We see this process at work at the dinner table: "It was as if a strange alchemical process had dissolved her entire being into the rose petal sauce, in the tender flesh of the quails, in the wine, in every one of the meal's aromas. That was the way she entered Pedro's body, hot, voluptuous, perfumed, totally sensuous." That consummation, in turn, infuses Gertrudis's body, and she becomes the medium to live out their passion in flesh and blood. Love is invariably associated with food. Tita declares Esperanza and Alex in love, for example, when she tells her aunt that "when she felt Alex's eyes on her body, she felt like dough being plunged in boiling oil" just as Pedro's glance, years earlier, made Tita realize "how fire transforms the elements, how a lump of corn flour is changed into a tortilla."
Sometimes food imagery is used to denote absence of love, Faced with the prospect of telling John she would not marry him, Tita "felt complete empty, like a platter that held only crumbs, all that was left of a. marvelous pastry." Sometimes, too, cooking cannot do its magic. To be totally successful, cooking must be done calmly, lovingly, slowly. Negative vibrations during preparation—like rushing or arguing—can be disastrous. When Tita is preparing Beans with Chile for John and his Aunt Mary, the beans refuse to soften because they "had witnessed her fight with Rosaura. That meant all she could do was to try to improve their mood," which she does by singing a song full of love. Immediately, the beans allowed the liquid in which they were floating to penetrate them, they swelled until they were about to burst. The kitchen must be a place of love in order for food to reach perfection. Interestingly, the food image in the title suggests emotions at the danger point: "like water for chocolate" is a common Mexican expression for being on the verge of boiling over, whether in passion or anger.
With Like Water for Chocolate so heavily steeped in the literature and experience of women, men will be at something of a disadvantage in discussions of this book. Much of the subtext is encoded with messages that will be obvious to women but sometimes elusive to men.
1. In what ways is Like Water for Chocolate typical of popular love stories you have read? In what ways does it go beyond these expectations?
2. Like Water for Chocolate has been summed up by one critic as "Love is Food." Explore the accuracy and relevance of this statement in understanding the book. Do you agree, from your own experience, that love is food? Is the inverse also true—that food is love?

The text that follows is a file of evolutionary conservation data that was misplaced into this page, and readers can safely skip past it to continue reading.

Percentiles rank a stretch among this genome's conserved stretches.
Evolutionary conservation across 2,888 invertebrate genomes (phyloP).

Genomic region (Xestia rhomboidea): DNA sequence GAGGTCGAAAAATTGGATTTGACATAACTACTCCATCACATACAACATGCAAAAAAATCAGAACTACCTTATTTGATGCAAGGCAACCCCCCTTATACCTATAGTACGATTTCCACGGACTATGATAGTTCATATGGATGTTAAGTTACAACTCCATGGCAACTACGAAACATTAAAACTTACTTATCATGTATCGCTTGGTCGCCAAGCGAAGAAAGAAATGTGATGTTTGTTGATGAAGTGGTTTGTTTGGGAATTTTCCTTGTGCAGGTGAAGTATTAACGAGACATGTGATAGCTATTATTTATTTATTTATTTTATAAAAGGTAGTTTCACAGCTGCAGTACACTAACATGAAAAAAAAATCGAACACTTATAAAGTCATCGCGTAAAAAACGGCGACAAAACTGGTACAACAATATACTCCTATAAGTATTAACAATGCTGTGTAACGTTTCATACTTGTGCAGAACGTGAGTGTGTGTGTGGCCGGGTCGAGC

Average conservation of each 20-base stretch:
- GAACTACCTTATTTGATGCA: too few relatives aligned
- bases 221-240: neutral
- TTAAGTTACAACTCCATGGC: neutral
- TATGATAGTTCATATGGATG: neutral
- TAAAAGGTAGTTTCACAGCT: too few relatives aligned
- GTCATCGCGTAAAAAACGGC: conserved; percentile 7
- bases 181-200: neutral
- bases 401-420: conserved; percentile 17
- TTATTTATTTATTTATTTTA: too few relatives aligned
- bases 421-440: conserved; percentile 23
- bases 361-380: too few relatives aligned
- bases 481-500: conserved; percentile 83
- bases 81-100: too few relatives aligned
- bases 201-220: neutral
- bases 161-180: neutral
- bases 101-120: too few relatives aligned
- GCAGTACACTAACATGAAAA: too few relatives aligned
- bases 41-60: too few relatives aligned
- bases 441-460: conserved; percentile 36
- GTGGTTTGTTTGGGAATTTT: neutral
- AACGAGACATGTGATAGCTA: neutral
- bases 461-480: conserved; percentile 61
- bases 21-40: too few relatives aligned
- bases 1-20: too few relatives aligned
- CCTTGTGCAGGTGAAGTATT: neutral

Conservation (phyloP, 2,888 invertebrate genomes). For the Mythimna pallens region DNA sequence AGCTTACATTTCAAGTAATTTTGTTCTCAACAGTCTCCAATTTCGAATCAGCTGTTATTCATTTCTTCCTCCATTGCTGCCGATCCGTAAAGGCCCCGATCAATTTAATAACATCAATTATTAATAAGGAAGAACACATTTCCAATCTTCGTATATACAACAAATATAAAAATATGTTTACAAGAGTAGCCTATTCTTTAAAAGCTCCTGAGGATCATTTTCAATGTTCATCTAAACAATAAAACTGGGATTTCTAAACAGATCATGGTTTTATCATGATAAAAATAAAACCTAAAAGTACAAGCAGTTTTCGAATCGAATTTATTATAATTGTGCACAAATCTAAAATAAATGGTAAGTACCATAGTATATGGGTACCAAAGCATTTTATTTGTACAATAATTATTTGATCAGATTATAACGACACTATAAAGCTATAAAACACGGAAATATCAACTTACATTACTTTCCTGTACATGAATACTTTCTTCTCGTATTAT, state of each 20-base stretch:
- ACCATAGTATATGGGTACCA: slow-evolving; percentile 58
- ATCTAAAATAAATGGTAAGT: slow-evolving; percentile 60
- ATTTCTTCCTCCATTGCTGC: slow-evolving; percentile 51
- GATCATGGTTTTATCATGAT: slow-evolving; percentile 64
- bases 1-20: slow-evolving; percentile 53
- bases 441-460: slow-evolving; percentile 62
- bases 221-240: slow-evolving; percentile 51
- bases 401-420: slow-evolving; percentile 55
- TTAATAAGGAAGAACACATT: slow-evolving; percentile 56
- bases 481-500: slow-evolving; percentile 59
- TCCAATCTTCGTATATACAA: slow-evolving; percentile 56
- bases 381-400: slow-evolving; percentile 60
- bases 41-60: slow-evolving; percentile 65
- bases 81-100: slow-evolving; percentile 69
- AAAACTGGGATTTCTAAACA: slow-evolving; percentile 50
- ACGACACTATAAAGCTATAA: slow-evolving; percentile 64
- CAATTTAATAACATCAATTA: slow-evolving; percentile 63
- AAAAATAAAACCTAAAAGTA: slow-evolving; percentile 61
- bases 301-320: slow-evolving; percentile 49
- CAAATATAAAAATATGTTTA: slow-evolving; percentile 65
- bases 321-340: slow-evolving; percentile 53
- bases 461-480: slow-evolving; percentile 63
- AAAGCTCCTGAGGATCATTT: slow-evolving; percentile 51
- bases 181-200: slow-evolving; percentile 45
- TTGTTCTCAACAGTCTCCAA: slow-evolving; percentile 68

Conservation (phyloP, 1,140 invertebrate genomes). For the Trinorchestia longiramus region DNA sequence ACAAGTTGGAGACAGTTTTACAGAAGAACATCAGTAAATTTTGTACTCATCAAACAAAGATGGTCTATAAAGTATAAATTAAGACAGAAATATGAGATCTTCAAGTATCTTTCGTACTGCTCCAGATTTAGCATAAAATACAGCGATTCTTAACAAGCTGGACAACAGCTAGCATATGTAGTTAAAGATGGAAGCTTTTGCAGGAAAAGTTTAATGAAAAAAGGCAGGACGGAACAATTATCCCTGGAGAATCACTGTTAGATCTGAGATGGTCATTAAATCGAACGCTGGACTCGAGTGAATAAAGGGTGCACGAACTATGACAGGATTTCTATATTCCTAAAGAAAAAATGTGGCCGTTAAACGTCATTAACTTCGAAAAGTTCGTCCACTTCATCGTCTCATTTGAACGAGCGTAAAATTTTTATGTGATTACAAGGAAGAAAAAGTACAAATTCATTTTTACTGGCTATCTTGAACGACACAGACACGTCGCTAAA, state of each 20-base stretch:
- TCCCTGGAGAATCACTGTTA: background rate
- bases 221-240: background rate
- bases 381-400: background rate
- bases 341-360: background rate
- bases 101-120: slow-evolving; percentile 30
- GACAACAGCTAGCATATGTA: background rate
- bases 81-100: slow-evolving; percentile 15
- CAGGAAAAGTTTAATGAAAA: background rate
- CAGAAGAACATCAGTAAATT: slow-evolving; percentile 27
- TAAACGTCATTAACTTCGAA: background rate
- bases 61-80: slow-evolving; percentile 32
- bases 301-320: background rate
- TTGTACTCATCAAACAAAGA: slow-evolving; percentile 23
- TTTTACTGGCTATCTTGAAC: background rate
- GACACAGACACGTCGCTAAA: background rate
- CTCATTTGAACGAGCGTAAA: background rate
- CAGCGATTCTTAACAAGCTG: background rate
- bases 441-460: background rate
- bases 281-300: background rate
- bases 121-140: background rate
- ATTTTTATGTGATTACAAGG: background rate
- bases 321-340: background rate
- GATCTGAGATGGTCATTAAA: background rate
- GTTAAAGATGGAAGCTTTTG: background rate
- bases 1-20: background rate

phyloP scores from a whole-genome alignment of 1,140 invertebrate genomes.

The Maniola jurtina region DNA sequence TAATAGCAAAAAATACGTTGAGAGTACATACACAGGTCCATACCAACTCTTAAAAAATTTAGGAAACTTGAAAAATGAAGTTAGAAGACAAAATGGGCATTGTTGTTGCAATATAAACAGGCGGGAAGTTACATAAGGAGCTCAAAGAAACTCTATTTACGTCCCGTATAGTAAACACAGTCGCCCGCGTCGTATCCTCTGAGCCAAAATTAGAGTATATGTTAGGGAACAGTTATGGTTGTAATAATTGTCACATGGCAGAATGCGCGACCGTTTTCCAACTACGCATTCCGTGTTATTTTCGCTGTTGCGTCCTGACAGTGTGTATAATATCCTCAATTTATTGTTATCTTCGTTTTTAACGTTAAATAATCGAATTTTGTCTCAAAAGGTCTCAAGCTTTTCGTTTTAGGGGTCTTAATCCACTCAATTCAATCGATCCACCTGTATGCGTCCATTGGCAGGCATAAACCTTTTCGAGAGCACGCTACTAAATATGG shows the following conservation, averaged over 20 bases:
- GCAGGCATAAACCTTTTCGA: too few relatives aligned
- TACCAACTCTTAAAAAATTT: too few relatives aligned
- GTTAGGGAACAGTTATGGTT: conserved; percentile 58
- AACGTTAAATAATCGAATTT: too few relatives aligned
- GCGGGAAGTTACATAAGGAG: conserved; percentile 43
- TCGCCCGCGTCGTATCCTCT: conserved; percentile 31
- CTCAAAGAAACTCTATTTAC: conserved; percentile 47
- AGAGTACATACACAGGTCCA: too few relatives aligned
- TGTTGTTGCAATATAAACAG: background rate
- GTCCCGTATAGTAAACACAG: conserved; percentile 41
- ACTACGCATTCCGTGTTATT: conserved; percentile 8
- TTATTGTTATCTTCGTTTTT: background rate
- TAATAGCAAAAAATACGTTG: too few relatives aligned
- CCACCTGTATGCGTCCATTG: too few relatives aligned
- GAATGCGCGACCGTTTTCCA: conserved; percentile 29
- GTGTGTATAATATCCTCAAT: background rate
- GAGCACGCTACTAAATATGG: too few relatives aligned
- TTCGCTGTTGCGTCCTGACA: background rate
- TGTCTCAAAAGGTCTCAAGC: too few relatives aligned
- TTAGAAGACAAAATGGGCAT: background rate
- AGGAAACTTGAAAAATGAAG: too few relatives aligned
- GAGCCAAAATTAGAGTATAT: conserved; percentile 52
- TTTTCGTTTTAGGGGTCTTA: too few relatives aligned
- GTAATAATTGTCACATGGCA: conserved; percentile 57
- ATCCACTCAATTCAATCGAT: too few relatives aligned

3. Like Water for Chocolate is, among other things, a recipe book. Esquivel maintains that all recipes included are real recipes, drawn from all regions of Mexico. What is the role of the recipes in the overall scheme of the book? What qualities of recipes make them the perfect medium around which to shape her story? On the simplest level recipes denote directions for cooking, but the implications of the word reach into many other areas of life. Consider as many possible applications as you can in evaluating the role played by recipes.
4. One message of the book is to follow one's desires, whatever the cost. The cost in this instance is great, and the prize, Pedro, seems so unworthy an object of desire. Explore Esquivel's intentions in presenting Pedro as she does.
5. Is Mama Elena a villain? Esquivel says she "transforms herself into a represser because she herself was repressed." Can her behavior be explained, justified, or forgiven?
6. Crying is a recurring image. In fact, the book opens and closes with crying (and onions). What makes Tita cry? Who else cries? Who never cries? What does sensitivity to onions (and the tendency to cry) suggest about a person?
7. Tita is confused about which is true love—the peace and security John gives her or the agitation and anxiety she feels when she is with Pedro. What advice would you give her? What definition of "true love" does Esquivel suggest?
8. (Suzanne Ruta, who reviewed the novel for Women's Review of Books, praises its feminist message but feels the magical elements are distractions that weaken the book. She objects to the "lovers who embrace in a shower of doves, of fireworks, of flames, kindly ghosts who roam old houses to protect the deserving, [and] prostitutes who just adore their work" on the basis that such "ersatz ingredients dilute the power of Esquivel's work." Do you agree? Explore the effect of Esquivel's use of magic. What does it add or take away? Can you justify its use?